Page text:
Deadline Set: Nuu-chah-nulth Nations tell Canada fishing rights agreement must be reached by March

Monday, November 4th, 2019 5:33pm


Image Caption

Wickaninnish, Clifford Atleo, lead negotiator for the Ahousaht First Nation.


“It should not take the Government of Canada 10 years to live up to a judgement of Canada’s high court. Why do they think they are above the law?” —Kekinusuqs, Judith Sayers, president of NTC

Press Statement:

After 10 years of government obstruction, five Nuu-chah-nulth Nations, supported by the Nuu-chah-nulth Tribal Council (NTC), urge the implementation and fulfillment of constitutional fishing rights that were recognized by the B.C. Supreme Court in 2009. 

November 3 marked the 10-year anniversary of a landmark Supreme Court decision, Ahousaht Nation v. Canada (Attorney General), 2009 BCSC 1494, that recognized the Aboriginal Right of the Ahousaht, Hesquiaht, Tla-o-qui-aht, Ehattesaht, and Mowachaht/Muchalaht Nations to commercially fish in their territories.

“It should not take the Government of Canada 10 years to live up to a judgement of Canada’s high court. Why do they think they are above the law?” questioned Kekinusuqs, Judith Sayers, president of NTC.

“This is absolutely unacceptable. If this were anyone else, the government would have settled with them long ago. This means 10 years of lost revenue to our fisherman and a denial of our right to a commercial fishery. The federal government must not stall anymore and must move immediately to remedy this issue.”

Despite this pivotal Supreme Court ruling in 2009, implementation of the ruling has not only been significantly delayed but challenged by a series of unsuccessful attempts to appeal the decision by the Canadian government.

"The decision by successive Conservative and Liberal governments to fight First Nations in court over rights already affirmed by the Supreme Court to catch and sell fish within their territories is a betrayal of the Nation-to-Nation relationship that must be the foundation of reconciliation. It is an unconscionable assault on the livelihood of First Nations fishers and on our regional economy," said Gord Johns, Member of Parliament for Courtenay-Alberni.

The overall process has left Ahousaht, Hesquiaht, Tla-o-qui-aht, Ehattesaht and Mowachaht/Muchalaht fishermen struggling.

“We should not have to fight for a way of life that our ancestors carried on for thousands of years. Past governments imposed small portions of our territory as reservations because we depended on the sea. Through government policies our people have been systematically forced off the waters,” said Wickaninnish, Clifford Atleo, lead negotiator for the Ahousaht First Nation.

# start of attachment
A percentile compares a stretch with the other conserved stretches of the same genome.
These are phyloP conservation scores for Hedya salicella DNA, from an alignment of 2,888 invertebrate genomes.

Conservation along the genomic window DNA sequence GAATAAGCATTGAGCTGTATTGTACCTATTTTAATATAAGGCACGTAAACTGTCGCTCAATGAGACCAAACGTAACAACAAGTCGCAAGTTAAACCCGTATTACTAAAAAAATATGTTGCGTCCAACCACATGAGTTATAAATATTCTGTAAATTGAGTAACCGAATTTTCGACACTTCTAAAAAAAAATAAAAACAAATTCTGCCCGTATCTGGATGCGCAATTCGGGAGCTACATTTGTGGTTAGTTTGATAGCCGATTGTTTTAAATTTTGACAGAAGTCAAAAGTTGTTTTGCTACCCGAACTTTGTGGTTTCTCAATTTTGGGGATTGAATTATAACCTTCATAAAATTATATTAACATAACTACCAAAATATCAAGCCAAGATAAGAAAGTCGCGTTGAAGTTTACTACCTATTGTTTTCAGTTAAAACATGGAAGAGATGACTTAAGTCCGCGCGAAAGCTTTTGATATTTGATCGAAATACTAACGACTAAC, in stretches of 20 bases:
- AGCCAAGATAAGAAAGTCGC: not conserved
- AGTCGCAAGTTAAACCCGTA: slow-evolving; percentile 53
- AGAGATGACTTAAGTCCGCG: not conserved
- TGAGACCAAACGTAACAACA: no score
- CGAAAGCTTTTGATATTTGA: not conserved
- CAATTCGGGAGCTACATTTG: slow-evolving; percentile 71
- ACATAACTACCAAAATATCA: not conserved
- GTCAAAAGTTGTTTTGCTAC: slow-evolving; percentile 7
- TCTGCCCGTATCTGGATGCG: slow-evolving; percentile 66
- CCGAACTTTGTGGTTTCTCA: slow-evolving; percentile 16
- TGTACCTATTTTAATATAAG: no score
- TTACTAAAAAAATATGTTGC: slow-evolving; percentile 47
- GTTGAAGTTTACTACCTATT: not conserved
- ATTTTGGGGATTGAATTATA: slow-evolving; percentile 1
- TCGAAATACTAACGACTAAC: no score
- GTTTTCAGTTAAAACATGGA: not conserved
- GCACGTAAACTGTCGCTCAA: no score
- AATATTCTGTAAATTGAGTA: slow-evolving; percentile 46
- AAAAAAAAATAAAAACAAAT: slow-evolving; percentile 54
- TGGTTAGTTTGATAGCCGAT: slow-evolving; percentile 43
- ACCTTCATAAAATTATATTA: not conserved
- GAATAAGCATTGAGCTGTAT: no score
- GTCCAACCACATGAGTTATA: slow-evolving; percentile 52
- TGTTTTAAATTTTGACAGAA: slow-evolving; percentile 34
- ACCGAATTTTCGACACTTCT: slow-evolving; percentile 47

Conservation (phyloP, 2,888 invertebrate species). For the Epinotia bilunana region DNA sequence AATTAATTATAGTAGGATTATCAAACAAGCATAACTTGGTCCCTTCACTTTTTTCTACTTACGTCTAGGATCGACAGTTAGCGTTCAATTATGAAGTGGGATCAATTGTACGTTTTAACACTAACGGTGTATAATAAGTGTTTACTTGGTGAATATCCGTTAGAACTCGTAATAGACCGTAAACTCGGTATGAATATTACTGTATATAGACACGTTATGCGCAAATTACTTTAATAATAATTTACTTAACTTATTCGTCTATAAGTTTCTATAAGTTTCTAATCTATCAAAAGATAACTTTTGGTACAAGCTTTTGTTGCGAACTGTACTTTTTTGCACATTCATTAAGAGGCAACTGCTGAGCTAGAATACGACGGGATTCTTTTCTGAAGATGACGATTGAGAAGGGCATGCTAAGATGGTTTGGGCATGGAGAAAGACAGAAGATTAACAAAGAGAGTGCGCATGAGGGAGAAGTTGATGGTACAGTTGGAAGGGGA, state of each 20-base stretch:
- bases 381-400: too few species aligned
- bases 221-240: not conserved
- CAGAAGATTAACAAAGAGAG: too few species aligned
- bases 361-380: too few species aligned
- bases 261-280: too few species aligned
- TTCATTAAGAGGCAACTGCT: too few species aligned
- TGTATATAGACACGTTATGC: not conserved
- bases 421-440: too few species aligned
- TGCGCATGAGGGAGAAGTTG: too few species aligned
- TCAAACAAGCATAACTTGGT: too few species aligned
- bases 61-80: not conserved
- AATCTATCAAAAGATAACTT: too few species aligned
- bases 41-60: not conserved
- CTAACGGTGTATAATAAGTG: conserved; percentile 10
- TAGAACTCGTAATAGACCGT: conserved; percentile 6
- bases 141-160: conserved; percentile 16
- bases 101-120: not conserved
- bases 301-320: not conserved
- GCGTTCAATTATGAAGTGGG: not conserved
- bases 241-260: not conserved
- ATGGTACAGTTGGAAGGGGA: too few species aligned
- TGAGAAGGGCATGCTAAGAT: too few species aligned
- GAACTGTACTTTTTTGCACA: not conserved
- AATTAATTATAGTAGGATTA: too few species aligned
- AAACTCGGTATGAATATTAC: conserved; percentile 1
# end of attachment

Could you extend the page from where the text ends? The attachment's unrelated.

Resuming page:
This 10-year commemoration of the Supreme Court decision has compelled the five Nations (Ahousaht, Hesquiaht, Tla-o-qui-aht, Ehattesaht, and Mowachaht/Muchalaht) ?to insist on action from the newly elected government. A letter was sent to Prime Minister Justin Trudeau earlier today, citing promises made during both elections. The letter requested the following from the Prime Minister:

1. Direct your Ministers and their staffs (CIRNA and Fisheries) to conclude a reconciliation agreement with our five Nations by March of 2020 so that we can begin to implement our expanded community fisheries in the 2020 fishing season.

2. Direct your Ministers of CIRNA and Fisheries to meet with representatives of our five Nations as soon as possible so we can brief them directly and from our perspective on the steps remaining to conclude an agreement with Canada.

3. Recognize that agreement or no agreement our Nations require and are entitled to meaningful, economically viable fishing opportunities.

4. Direct your Minister of Fisheries and DFO staff to revise specific policies and regulations to foster rather than impede our community-based fisheries.

These are the concrete steps outlined in the five Nations letter to the Prime Minister. Despite the cumulative economic setbacks caused by the delays, the five Nations stated that they were still willing to negotiate in order to move the process forward. 

“We are ready to meet with your Ministers and remain willing to work with Canada to finalize an agreement that will help give life to our right, benefit our communities and the sea resources on which we all depend,” the Nations wrote in the letter sent to Prime Minister Trudeau.

“It is our intention to re-establish an independent way of life through sound management and harvesting methods. The government encourages successful economies and we intend to be a part of that.” said Atleo.

The NTC will continue to support the five Nations, urging the government to implement the 2009 Supreme Court ruling. 

“It’s time for real, meaningful action,” concluded Johns.